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dolphin

Seeing Some Familiar Fins

Field Report - Hawaii

The PWF research team recently had a great encounter with a pod of bottlenose dolphins that were hunting fish. Back in the office, we used the bottlenose dolphin photo-identification catalog to reveal some interesting information about the group. As it turns out, this pod contained an adoption animal (#095, “Pa‘ani”), our oldest cataloged animal (#005),…

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All Things Are Possible!

Summer break may be finished, but Ocean Camp memories gust thicker than my Oklahoma accent. As I plug away behind my computer reconciling administrative tasks and reacquainting myself with current events, I can easily become discouraged with the empty nest syndrome of a quieter classroom and the multitude of unjust issues impacting our precious marine…

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Sightings of baby spinner and spotted dolphins

Field Report - Hawaii

Recently the research team set out towards the island of Lanaʻi to continue our odontocete and marine debris surveys. Around 9:30 am, we came across a pod of approximately 100 spinner dolphins, including five calves. Even better, two of the calves were neonates: newborn dolphins! A spinner dolphin neonate…

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Underwater Footage of Whales and Dolphins Interacting

Field Report - Hawaii

If two animals share the same environment, then at some point they are likely to meet. In the wild these meetings are often between predator and prey; however, nature isn’t always so cruel. Some such encounters, referred to as “interspecies interactions,” can be playful or social, where neither individual is threatened. The research team was…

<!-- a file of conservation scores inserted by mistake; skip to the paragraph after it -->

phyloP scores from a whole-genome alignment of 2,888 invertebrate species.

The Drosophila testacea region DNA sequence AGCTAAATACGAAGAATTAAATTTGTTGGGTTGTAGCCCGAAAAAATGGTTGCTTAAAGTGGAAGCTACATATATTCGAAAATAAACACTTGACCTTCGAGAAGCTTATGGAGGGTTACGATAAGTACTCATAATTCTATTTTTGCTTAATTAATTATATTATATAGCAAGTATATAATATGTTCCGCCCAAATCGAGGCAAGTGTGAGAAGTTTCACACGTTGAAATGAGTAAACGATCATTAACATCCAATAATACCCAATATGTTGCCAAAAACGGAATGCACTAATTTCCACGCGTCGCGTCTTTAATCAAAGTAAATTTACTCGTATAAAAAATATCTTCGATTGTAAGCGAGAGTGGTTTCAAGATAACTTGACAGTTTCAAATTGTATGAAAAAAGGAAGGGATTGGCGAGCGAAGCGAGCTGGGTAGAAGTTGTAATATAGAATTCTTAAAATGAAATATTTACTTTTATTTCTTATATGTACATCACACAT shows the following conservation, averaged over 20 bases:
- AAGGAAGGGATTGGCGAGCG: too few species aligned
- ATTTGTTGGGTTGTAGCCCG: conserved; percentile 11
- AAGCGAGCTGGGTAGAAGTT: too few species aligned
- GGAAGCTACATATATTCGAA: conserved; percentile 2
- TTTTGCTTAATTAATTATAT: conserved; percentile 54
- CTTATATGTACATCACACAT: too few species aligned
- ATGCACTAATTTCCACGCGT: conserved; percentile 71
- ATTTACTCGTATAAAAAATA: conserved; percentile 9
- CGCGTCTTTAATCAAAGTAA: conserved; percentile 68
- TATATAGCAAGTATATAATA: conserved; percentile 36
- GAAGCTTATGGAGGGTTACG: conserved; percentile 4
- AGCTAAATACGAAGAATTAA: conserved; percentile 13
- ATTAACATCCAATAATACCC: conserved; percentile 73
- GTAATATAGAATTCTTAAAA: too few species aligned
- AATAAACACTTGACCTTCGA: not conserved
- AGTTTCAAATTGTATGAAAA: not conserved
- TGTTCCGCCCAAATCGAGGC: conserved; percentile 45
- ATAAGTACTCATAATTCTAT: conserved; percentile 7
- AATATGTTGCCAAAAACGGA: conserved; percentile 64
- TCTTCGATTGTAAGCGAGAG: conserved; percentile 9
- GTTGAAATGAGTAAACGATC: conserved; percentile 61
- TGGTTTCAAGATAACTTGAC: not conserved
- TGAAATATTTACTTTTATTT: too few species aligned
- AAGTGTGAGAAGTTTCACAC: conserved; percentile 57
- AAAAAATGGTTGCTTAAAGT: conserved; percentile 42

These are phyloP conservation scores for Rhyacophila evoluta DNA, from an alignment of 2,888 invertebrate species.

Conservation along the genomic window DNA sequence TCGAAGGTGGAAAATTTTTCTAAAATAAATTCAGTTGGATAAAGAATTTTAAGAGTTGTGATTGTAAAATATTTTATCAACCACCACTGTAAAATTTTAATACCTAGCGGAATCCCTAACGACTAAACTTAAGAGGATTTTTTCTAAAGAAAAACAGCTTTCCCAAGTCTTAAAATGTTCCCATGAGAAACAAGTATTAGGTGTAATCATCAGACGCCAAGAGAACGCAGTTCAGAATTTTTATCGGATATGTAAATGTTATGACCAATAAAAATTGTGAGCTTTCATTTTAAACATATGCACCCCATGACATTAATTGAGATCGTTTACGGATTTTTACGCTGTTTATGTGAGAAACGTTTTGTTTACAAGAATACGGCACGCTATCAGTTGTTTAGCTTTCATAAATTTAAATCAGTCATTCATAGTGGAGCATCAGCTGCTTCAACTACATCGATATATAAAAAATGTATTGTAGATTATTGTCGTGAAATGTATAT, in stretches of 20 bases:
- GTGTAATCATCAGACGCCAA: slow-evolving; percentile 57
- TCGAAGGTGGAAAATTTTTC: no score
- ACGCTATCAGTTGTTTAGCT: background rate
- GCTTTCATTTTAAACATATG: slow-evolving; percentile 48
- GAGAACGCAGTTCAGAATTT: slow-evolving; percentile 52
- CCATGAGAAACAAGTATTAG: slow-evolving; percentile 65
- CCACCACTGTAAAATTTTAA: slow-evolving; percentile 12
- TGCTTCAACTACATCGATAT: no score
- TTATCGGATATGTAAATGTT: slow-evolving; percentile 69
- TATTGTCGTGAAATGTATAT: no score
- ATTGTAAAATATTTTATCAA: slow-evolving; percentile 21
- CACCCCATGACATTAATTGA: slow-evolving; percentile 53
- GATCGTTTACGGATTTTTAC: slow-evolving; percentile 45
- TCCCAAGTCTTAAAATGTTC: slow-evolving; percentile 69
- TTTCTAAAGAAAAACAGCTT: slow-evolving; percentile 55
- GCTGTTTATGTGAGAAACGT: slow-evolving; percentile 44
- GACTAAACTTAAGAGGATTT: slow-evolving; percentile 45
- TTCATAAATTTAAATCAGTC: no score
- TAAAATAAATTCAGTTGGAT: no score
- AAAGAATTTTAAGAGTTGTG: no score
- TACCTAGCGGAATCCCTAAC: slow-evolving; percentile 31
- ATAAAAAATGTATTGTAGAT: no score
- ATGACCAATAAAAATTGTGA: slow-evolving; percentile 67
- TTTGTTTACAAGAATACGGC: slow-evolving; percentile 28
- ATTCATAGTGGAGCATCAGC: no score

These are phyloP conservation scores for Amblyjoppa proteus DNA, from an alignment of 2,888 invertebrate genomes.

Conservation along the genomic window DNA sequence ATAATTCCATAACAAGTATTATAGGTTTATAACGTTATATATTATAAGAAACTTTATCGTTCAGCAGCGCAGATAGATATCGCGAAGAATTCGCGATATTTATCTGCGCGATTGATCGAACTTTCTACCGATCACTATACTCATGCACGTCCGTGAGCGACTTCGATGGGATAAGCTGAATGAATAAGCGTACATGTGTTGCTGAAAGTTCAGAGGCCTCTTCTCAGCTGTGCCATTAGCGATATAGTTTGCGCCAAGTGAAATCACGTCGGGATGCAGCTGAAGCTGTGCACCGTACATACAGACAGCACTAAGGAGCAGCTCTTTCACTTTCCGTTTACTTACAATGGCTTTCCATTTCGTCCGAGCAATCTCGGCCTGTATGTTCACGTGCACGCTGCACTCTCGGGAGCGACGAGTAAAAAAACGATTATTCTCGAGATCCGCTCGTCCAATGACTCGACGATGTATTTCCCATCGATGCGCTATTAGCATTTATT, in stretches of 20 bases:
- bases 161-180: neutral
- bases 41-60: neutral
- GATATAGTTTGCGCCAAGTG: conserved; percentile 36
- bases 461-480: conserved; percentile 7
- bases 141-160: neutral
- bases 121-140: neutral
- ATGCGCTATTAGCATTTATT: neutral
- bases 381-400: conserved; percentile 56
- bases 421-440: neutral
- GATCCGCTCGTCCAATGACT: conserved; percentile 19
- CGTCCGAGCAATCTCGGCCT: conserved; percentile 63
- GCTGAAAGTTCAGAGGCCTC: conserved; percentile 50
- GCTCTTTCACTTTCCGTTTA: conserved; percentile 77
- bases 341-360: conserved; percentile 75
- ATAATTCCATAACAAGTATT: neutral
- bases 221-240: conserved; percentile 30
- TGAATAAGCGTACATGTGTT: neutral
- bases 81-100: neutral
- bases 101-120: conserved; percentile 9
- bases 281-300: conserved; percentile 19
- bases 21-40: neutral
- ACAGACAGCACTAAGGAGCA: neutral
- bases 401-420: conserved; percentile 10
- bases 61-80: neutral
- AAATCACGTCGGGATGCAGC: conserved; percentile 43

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FACT OF THE WEEK: The Name Game

Fact Of The Week

FACT OF THE WEEK: Bottlenose dolphins may address each other by name! MORE ON THIS: Recent research has suggested that bottlenose dolphins have individually unique signature whistles that are equivalent to human names. During the first few months of life, a dolphin will develop its own signature whistle made up of a series of sounds…

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FACT OF THE WEEK: Can't Touch This

Fact Of The Week

FACT OF THE WEEK: Zoonotic disease Brucellosis found shared between marine mammals and humans.

MORE ON THIS: Zoonotic diseases are those which can be passed between humans and animals. Brucella spp. is the genus of bacteria which causes the zoonotic disease Brucellosis, and can be found in numerous domesticated livestock and wild animals. The Brucella strain in domesticated animals has been eradicated in most industrialized countries, but unfortunately, in developing countries, it is still an issue. The disease has also been found in marine mammals, particularly recorded in dolphins, seals and sea lions. Symptoms in each terrestrial or marine mammal vary, and acquiring the disease can be done by ingesting the bacterium or by touching an open wound.

Spotted dolphin with a lesion

Dolphin with an open wound

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Dolphin in Ma’alaea Harbor

Field Report - Hawaii

The research team did not have to go far on July 3rd to spot a dolphin. There was one swimming around Ma’alaea Harbor! It looked like a sub-adult, meaning it was not fully grown. We photographed it following our protocol, and this week searched for a match within our bottlenose dolphin catalog, but this individual…

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Adopt Pa'ani the "playful" dolphin

Field Report - Hawaii

On Friday, 01/24/2014 at 1:56 pm we had a resighting of Pa’ani, one of the dolphins in our Adopt a Dolphin program. She was part of a pod of seven bottlenose dolphins encountered by our Research Team.

Two of the dolphins were females with their young. Pa’ani had a juvenile dolphin tucked in…

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